Thursday, September 7, 2006

Cleveland, Oahu

  • Cripes almighty Americans are loud. Voices-reverberating-off-the-walls loud.
    The child bride and I found ourselves reflecting on that fact this morning after bidding farewell to a group of Yanqui who had stayed with us Wednesday night.
    Rachel and I have only lived here for two months and already we are making this observation. Soon we will sewing Canadian flags into our backpacks.
    The Yanqui in question were a group headed up by the child bride's friend from university, Rachel Kossover. Also making the U.S. presence felt were Koss' brother, Nathan, and a friend from Koss' Case Western days, Dawn (yes, all of us have blogs -- the extreme geekiness here is making me numb).
    The three of them are doing that American thing of going on a whirlwind tour through England, Wales and Ireland in the space of about a week, so the child bride and I had only a few hours to make a good impression for Wales. That's the way I always feel when people come to visit from out of town, that I need to make a good impression for the area I'm living in.
    We took the Yanqui trio to St. Fagan's. Also known as the museum of Welsh life, it is a collection of actual buildings that have been collected from throughout Wales and reassembled a few miles outside of Cardiff. It sounds infinitely duller than it actually is. It is, in fact, the child bride's favourite place to hang out and I have no doubt that pretty soon, everyone that works there will know us by name.
    One of them does, already -- Sara, the lovely lady at St. Fagan's who can tell you all about Eglwys Sant Teilio. Although, the child bride and I simply refer to it as "Sara's church." I'm sure she would approve.
    Thankfully, Sara was around Wednesday to show us her church and then commit an act of charity that puts her well toward sainthood in the Church of Chris -- she gave us a ride home. Inexplicably, the 32 bus had failed to show up. Cardiff Bus Co. seems to be run by that guy you knew in college who had to drop out so he could dedicate more time to pot smoking. We were in the process of wondering what to do when Santes Sara turned up in her minuscule car.
    I'm still new to British cars, so I can't say for certain that she drives a two-door Austin Metro, but whatever she drives is of the same basic size. Nonetheless, we were able to cram six people into the vehicle -- Sara and me** up front; the child bride, Koss, Nathan and Dawn all packed into the rear, which would normally be a squeeze for just two people -- and bumble off toward Cardiff, the suspension pleading with us to make it a short trip.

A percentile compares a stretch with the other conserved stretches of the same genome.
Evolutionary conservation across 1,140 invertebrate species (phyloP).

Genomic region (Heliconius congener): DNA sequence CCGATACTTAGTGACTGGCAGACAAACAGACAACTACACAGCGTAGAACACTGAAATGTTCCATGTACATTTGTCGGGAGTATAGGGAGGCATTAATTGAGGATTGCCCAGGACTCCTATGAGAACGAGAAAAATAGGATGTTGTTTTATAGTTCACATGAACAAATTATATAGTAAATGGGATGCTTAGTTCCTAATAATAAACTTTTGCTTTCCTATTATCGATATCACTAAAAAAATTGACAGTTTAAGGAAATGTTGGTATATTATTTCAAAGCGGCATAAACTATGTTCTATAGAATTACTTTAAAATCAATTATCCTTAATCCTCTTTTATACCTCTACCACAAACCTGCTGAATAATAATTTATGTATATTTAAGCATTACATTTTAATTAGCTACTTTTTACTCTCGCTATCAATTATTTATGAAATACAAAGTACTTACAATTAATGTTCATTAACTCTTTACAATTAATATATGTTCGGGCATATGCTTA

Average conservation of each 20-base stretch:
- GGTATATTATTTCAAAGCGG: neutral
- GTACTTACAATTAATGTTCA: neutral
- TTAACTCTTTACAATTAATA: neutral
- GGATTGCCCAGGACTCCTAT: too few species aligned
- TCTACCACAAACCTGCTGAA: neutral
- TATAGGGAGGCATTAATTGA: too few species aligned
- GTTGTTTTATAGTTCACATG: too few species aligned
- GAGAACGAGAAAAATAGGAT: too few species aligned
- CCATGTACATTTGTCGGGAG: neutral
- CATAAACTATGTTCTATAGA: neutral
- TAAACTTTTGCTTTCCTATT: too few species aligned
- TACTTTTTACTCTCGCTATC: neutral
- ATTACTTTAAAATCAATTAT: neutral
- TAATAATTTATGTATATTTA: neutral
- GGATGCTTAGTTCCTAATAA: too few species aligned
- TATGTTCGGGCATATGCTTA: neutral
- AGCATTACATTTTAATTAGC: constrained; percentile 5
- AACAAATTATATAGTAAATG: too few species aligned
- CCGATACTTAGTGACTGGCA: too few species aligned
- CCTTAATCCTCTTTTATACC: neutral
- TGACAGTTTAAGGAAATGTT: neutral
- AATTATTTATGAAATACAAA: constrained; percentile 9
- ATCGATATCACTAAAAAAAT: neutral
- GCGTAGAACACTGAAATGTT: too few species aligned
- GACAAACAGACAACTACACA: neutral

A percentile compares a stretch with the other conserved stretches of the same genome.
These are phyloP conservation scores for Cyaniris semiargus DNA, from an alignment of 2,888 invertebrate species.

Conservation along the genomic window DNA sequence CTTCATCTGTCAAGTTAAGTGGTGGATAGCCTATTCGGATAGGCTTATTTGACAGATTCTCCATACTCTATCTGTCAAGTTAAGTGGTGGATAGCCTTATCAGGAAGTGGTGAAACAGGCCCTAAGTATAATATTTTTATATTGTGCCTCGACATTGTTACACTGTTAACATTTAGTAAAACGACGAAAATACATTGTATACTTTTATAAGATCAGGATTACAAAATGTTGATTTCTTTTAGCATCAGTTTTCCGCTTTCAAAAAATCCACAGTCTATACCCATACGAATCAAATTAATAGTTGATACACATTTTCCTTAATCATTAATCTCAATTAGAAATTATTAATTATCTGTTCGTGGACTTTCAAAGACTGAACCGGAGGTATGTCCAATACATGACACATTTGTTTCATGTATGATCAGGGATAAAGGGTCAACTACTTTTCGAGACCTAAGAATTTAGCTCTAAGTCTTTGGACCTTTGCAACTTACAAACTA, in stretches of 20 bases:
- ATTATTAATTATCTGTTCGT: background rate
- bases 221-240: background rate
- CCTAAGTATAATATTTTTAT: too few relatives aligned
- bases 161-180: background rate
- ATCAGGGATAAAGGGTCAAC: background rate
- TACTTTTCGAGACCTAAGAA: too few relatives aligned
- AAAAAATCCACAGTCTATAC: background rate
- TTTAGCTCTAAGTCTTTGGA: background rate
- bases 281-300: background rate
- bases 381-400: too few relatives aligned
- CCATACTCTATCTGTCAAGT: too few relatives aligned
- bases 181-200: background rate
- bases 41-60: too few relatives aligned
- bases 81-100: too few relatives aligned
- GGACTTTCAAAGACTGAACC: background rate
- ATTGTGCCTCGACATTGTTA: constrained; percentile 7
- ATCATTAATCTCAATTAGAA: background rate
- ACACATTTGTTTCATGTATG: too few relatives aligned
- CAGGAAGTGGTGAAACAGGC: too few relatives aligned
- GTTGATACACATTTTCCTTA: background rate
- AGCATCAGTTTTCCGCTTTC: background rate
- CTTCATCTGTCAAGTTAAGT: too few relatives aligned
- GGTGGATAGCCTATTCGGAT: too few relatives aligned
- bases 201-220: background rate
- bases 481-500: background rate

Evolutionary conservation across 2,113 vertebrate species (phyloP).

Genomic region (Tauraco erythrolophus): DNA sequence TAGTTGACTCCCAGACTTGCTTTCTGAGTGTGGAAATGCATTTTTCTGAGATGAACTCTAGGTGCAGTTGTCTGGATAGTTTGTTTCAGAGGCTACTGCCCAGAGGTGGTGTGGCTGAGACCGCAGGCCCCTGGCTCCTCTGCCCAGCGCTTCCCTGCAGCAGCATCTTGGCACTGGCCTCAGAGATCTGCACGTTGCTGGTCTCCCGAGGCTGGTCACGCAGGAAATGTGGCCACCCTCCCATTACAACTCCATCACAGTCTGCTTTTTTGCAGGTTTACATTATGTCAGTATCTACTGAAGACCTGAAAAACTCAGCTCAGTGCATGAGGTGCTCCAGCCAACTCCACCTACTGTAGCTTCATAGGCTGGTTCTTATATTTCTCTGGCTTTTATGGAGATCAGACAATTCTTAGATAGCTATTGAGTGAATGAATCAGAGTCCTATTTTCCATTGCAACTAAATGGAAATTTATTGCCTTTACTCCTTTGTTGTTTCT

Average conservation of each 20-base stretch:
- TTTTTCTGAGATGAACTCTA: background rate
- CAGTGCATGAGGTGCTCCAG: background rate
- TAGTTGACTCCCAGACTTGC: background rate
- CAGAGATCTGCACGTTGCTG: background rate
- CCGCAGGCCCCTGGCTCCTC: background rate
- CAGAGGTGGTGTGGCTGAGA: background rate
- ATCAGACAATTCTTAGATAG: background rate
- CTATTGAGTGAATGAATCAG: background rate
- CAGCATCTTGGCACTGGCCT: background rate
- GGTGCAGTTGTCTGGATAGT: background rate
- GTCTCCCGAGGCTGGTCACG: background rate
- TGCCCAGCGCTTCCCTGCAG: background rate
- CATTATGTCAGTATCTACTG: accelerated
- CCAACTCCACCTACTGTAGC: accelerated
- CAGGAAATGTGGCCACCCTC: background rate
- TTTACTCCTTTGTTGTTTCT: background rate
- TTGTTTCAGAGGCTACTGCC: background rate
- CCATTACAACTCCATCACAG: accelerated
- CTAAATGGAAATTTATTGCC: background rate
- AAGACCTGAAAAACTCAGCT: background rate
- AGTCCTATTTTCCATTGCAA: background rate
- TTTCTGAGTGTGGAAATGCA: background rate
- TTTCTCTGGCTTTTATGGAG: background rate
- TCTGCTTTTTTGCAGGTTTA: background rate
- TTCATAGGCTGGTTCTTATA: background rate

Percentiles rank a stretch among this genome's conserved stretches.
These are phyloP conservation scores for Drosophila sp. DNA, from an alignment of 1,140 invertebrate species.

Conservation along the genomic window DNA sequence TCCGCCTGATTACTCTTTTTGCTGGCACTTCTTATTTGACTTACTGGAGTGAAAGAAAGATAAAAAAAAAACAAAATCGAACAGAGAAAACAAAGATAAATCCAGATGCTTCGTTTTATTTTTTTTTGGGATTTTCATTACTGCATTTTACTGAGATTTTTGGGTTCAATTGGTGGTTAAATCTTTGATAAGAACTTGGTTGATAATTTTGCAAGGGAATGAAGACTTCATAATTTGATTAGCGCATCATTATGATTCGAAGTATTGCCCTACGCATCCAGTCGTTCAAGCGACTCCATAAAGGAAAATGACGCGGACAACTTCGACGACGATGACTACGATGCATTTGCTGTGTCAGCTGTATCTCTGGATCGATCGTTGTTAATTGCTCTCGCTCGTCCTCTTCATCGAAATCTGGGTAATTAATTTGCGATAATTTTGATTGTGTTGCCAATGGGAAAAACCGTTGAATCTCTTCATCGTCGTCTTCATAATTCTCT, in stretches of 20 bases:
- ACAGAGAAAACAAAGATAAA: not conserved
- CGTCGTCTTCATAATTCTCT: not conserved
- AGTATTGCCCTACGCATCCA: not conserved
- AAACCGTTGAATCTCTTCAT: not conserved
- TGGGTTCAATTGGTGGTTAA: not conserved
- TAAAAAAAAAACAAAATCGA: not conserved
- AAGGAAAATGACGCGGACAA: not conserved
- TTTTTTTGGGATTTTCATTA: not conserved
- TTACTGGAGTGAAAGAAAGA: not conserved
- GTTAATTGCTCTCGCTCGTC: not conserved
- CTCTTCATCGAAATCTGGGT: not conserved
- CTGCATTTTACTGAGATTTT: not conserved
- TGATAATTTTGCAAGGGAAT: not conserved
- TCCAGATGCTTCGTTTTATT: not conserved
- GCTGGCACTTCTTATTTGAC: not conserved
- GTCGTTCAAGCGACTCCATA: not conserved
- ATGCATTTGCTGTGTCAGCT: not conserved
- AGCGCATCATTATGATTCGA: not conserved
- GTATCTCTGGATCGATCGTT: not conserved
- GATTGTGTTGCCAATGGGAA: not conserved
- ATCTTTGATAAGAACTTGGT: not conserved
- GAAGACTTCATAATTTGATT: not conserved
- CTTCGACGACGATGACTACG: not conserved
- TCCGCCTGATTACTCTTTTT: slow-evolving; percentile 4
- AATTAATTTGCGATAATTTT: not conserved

I have spent most of the day waiting for an angry phone call from Sara: "I can't get the stench of Americans out of my car. I demand that you pay to have it cleaned."
    After arriving safely home and cleaning up a bit, our American quintet went out to eat at La Tasca, which I realise is a chain restaurant, but a chain restaurant that we didn't have in Minnesota, so it's new to me. Once seated and supplied with sangria and lager, Nathan and I proceeded to have a very loud discussion about which NFL team is going to suck more this year -- the Vikings, the Browns, the Ravens or the Lions. We came to the conclusion that NFL teams that finish in last place should be forced to play the No. 1 college team; and if they lose that game, they shouldn't be allowed to compete in NFL for a year. We carried on like this for a few hours.
    Eventually it was time to dash out and catch our bus, where we met two of Cardiff's brain trust teenage girls. When Nathan sat down and started chatting with the girls, I'll admit that the child bride and I thought it was going to be one of those loud-drunken-American-brings-shame-to-the-nation things, but instead it turned into one of those holy-shit-these-girls-are-thicker-than-a-drunk-guy things.
    Teenage Girl: "Where you from?"
    Drunken Nathan: "Cleveland."
    Long pause and blank stare from girls.
    DN: "Ohio. Cleveland, Ohio."
    TG: "That's in Hawaii, innit?"
    DN: "No. I'd be a happier man if I lived in Hawaii."
    TG: "Is it hot?"
    DN: "Ohio?"
    TG: "Yeah, is it hot?"
    DN: "Not really. Sometimes it can be. It can also get pretty cold and snowy."
    TG: "Like the North Pole?"
    DN: "Uhm, not so much."
    TG: "Is it close to New York?"
    DN: "About a 12-hour drive. Is that close?"
    TG: "Twelve hours drivin'?"
    DN: "Yeah."
    TG: "I don't think I wanna go. I ain't never been to New York, but I think here is better."
    The conversation carried on for about five minutes, until the girls' brains had overheated and they were forced to stare blankly at their mobile phones.
    Back at home, we spent an hour or so chatting really loudly before the Yanqui trio had to go to bed -- they had to catch a 7:30 a.m. train today.